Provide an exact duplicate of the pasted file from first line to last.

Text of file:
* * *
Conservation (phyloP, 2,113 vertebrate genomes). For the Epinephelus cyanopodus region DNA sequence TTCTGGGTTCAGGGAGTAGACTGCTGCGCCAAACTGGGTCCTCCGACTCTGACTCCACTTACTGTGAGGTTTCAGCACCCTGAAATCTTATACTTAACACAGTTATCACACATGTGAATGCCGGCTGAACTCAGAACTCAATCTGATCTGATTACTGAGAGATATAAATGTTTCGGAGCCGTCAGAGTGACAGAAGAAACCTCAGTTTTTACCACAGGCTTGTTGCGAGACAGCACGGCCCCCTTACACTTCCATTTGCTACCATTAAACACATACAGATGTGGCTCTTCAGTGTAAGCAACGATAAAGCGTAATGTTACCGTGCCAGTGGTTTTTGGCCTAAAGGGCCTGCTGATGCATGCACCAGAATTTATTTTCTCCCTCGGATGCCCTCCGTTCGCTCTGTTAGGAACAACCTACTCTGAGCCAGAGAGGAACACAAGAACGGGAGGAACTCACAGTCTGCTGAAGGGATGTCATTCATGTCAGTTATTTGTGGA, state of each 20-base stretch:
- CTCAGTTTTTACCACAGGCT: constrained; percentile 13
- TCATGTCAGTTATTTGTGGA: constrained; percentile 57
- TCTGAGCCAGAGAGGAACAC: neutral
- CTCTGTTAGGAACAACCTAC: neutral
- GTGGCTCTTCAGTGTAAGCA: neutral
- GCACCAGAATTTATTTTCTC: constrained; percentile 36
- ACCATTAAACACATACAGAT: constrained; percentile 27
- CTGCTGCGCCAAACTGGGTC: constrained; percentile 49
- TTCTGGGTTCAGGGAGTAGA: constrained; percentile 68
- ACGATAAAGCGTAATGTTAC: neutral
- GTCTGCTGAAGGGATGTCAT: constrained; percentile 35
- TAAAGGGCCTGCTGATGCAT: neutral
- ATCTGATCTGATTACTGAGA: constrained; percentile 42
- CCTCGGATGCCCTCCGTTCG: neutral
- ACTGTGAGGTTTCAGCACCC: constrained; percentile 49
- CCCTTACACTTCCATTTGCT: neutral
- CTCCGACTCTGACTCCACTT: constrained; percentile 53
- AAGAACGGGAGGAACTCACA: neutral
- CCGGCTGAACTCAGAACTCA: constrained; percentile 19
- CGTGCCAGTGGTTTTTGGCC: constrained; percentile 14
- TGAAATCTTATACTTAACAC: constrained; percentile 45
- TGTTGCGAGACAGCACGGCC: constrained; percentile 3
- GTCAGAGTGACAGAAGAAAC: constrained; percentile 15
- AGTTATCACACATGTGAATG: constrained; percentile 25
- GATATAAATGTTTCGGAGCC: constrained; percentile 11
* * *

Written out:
Conservation (phyloP, 2,113 vertebrate genomes). For the Epinephelus cyanopodus region DNA sequence TTCTGGGTTCAGGGAGTAGACTGCTGCGCCAAACTGGGTCCTCCGACTCTGACTCCACTTACTGTGAGGTTTCAGCACCCTGAAATCTTATACTTAACACAGTTATCACACATGTGAATGCCGGCTGAACTCAGAACTCAATCTGATCTGATTACTGAGAGATATAAATGTTTCGGAGCCGTCAGAGTGACAGAAGAAACCTCAGTTTTTACCACAGGCTTGTTGCGAGACAGCACGGCCCCCTTACACTTCCATTTGCTACCATTAAACACATACAGATGTGGCTCTTCAGTGTAAGCAACGATAAAGCGTAATGTTACCGTGCCAGTGGTTTTTGGCCTAAAGGGCCTGCTGATGCATGCACCAGAATTTATTTTCTCCCTCGGATGCCCTCCGTTCGCTCTGTTAGGAACAACCTACTCTGAGCCAGAGAGGAACACAAGAACGGGAGGAACTCACAGTCTGCTGAAGGGATGTCATTCATGTCAGTTATTTGTGGA, state of each 20-base stretch:
- CTCAGTTTTTACCACAGGCT: constrained; percentile 13
- TCATGTCAGTTATTTGTGGA: constrained; percentile 57
- TCTGAGCCAGAGAGGAACAC: neutral
- CTCTGTTAGGAACAACCTAC: neutral
- GTGGCTCTTCAGTGTAAGCA: neutral
- GCACCAGAATTTATTTTCTC: constrained; percentile 36
- ACCATTAAACACATACAGAT: constrained; percentile 27
- CTGCTGCGCCAAACTGGGTC: constrained; percentile 49
- TTCTGGGTTCAGGGAGTAGA: constrained; percentile 68
- ACGATAAAGCGTAATGTTAC: neutral
- GTCTGCTGAAGGGATGTCAT: constrained; percentile 35
- TAAAGGGCCTGCTGATGCAT: neutral
- ATCTGATCTGATTACTGAGA: constrained; percentile 42
- CCTCGGATGCCCTCCGTTCG: neutral
- ACTGTGAGGTTTCAGCACCC: constrained; percentile 49
- CCCTTACACTTCCATTTGCT: neutral
- CTCCGACTCTGACTCCACTT: constrained; percentile 53
- AAGAACGGGAGGAACTCACA: neutral
- CCGGCTGAACTCAGAACTCA: constrained; percentile 19
- CGTGCCAGTGGTTTTTGGCC: constrained; percentile 14
- TGAAATCTTATACTTAACAC: constrained; percentile 45
- TGTTGCGAGACAGCACGGCC: constrained; percentile 3
- GTCAGAGTGACAGAAGAAAC: constrained; percentile 15
- AGTTATCACACATGTGAATG: constrained; percentile 25
- GATATAAATGTTTCGGAGCC: constrained; percentile 11